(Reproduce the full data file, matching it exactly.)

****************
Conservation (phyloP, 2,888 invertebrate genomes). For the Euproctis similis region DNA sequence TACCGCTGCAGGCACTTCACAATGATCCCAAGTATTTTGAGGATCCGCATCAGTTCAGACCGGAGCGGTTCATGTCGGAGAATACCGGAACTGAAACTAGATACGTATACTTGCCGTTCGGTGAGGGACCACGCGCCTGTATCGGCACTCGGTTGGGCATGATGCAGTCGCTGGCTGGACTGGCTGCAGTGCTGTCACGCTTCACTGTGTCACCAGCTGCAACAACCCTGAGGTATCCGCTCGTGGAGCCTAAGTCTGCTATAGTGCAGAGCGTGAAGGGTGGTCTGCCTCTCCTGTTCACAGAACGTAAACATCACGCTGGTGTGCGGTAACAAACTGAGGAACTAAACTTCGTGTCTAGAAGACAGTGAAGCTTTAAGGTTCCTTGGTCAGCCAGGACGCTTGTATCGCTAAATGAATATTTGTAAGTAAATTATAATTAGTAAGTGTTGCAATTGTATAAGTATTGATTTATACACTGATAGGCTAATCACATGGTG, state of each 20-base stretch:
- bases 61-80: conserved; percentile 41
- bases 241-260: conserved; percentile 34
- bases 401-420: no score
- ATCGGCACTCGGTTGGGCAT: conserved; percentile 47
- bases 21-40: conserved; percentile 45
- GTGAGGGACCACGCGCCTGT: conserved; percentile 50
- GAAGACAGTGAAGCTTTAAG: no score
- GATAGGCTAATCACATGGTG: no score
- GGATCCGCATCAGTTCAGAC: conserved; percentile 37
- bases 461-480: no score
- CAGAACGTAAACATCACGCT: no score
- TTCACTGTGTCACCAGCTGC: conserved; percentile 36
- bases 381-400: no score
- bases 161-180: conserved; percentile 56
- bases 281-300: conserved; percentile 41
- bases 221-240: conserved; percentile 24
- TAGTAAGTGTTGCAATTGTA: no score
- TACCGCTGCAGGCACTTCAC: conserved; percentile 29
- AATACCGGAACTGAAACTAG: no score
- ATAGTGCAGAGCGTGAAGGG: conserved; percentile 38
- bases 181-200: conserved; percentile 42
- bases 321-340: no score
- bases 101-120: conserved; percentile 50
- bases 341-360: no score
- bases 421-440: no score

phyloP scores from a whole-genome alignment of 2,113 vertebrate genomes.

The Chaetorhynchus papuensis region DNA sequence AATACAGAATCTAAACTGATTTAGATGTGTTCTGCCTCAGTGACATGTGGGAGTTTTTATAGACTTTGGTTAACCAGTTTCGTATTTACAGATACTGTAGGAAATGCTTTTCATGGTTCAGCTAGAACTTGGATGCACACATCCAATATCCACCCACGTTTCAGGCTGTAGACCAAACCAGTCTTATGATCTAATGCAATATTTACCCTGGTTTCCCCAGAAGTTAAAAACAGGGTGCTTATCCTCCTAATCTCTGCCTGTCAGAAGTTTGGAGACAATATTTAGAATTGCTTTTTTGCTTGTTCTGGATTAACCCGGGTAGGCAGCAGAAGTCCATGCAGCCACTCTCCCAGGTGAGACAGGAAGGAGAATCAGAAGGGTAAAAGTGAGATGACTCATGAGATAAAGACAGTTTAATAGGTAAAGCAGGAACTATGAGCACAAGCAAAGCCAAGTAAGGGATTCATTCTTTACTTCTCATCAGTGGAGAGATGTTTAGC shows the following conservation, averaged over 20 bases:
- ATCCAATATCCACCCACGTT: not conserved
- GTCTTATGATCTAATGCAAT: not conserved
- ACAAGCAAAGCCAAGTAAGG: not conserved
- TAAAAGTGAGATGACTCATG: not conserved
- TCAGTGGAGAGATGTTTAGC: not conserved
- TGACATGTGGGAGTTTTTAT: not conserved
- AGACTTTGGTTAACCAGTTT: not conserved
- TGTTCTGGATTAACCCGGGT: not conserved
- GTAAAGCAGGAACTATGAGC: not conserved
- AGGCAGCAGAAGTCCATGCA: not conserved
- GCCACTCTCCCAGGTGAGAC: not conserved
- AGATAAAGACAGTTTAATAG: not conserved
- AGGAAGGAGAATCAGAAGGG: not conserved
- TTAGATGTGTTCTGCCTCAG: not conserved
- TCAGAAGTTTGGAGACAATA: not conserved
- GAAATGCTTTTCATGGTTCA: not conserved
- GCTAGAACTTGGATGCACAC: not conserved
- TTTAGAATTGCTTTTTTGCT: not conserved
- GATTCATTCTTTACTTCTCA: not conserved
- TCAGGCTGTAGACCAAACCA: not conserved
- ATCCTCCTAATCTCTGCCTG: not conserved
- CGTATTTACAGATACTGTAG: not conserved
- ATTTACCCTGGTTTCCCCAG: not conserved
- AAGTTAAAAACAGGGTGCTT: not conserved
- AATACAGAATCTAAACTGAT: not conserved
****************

Conservation (phyloP, 2,888 invertebrate genomes). For the Euproctis similis region DNA sequence TACCGCTGCAGGCACTTCACAATGATCCCAAGTATTTTGAGGATCCGCATCAGTTCAGACCGGAGCGGTTCATGTCGGAGAATACCGGAACTGAAACTAGATACGTATACTTGCCGTTCGGTGAGGGACCACGCGCCTGTATCGGCACTCGGTTGGGCATGATGCAGTCGCTGGCTGGACTGGCTGCAGTGCTGTCACGCTTCACTGTGTCACCAGCTGCAACAACCCTGAGGTATCCGCTCGTGGAGCCTAAGTCTGCTATAGTGCAGAGCGTGAAGGGTGGTCTGCCTCTCCTGTTCACAGAACGTAAACATCACGCTGGTGTGCGGTAACAAACTGAGGAACTAAACTTCGTGTCTAGAAGACAGTGAAGCTTTAAGGTTCCTTGGTCAGCCAGGACGCTTGTATCGCTAAATGAATATTTGTAAGTAAATTATAATTAGTAAGTGTTGCAATTGTATAAGTATTGATTTATACACTGATAGGCTAATCACATGGTG, state of each 20-base stretch:
- bases 61-80: conserved; percentile 41
- bases 241-260: conserved; percentile 34
- bases 401-420: no score
- ATCGGCACTCGGTTGGGCAT: conserved; percentile 47
- bases 21-40: conserved; percentile 45
- GTGAGGGACCACGCGCCTGT: conserved; percentile 50
- GAAGACAGTGAAGCTTTAAG: no score
- GATAGGCTAATCACATGGTG: no score
- GGATCCGCATCAGTTCAGAC: conserved; percentile 37
- bases 461-480: no score
- CAGAACGTAAACATCACGCT: no score
- TTCACTGTGTCACCAGCTGC: conserved; percentile 36
- bases 381-400: no score
- bases 161-180: conserved; percentile 56
- bases 281-300: conserved; percentile 41
- bases 221-240: conserved; percentile 24
- TAGTAAGTGTTGCAATTGTA: no score
- TACCGCTGCAGGCACTTCAC: conserved; percentile 29
- AATACCGGAACTGAAACTAG: no score
- ATAGTGCAGAGCGTGAAGGG: conserved; percentile 38
- bases 181-200: conserved; percentile 42
- bases 321-340: no score
- bases 101-120: conserved; percentile 50
- bases 341-360: no score
- bases 421-440: no score

phyloP scores from a whole-genome alignment of 2,113 vertebrate genomes.

The Chaetorhynchus papuensis region DNA sequence AATACAGAATCTAAACTGATTTAGATGTGTTCTGCCTCAGTGACATGTGGGAGTTTTTATAGACTTTGGTTAACCAGTTTCGTATTTACAGATACTGTAGGAAATGCTTTTCATGGTTCAGCTAGAACTTGGATGCACACATCCAATATCCACCCACGTTTCAGGCTGTAGACCAAACCAGTCTTATGATCTAATGCAATATTTACCCTGGTTTCCCCAGAAGTTAAAAACAGGGTGCTTATCCTCCTAATCTCTGCCTGTCAGAAGTTTGGAGACAATATTTAGAATTGCTTTTTTGCTTGTTCTGGATTAACCCGGGTAGGCAGCAGAAGTCCATGCAGCCACTCTCCCAGGTGAGACAGGAAGGAGAATCAGAAGGGTAAAAGTGAGATGACTCATGAGATAAAGACAGTTTAATAGGTAAAGCAGGAACTATGAGCACAAGCAAAGCCAAGTAAGGGATTCATTCTTTACTTCTCATCAGTGGAGAGATGTTTAGC shows the following conservation, averaged over 20 bases:
- ATCCAATATCCACCCACGTT: not conserved
- GTCTTATGATCTAATGCAAT: not conserved
- ACAAGCAAAGCCAAGTAAGG: not conserved
- TAAAAGTGAGATGACTCATG: not conserved
- TCAGTGGAGAGATGTTTAGC: not conserved
- TGACATGTGGGAGTTTTTAT: not conserved
- AGACTTTGGTTAACCAGTTT: not conserved
- TGTTCTGGATTAACCCGGGT: not conserved
- GTAAAGCAGGAACTATGAGC: not conserved
- AGGCAGCAGAAGTCCATGCA: not conserved
- GCCACTCTCCCAGGTGAGAC: not conserved
- AGATAAAGACAGTTTAATAG: not conserved
- AGGAAGGAGAATCAGAAGGG: not conserved
- TTAGATGTGTTCTGCCTCAG: not conserved
- TCAGAAGTTTGGAGACAATA: not conserved
- GAAATGCTTTTCATGGTTCA: not conserved
- GCTAGAACTTGGATGCACAC: not conserved
- TTTAGAATTGCTTTTTTGCT: not conserved
- GATTCATTCTTTACTTCTCA: not conserved
- TCAGGCTGTAGACCAAACCA: not conserved
- ATCCTCCTAATCTCTGCCTG: not conserved
- CGTATTTACAGATACTGTAG: not conserved
- ATTTACCCTGGTTTCCCCAG: not conserved
- AAGTTAAAAACAGGGTGCTT: not conserved
- AATACAGAATCTAAACTGAT: not conserved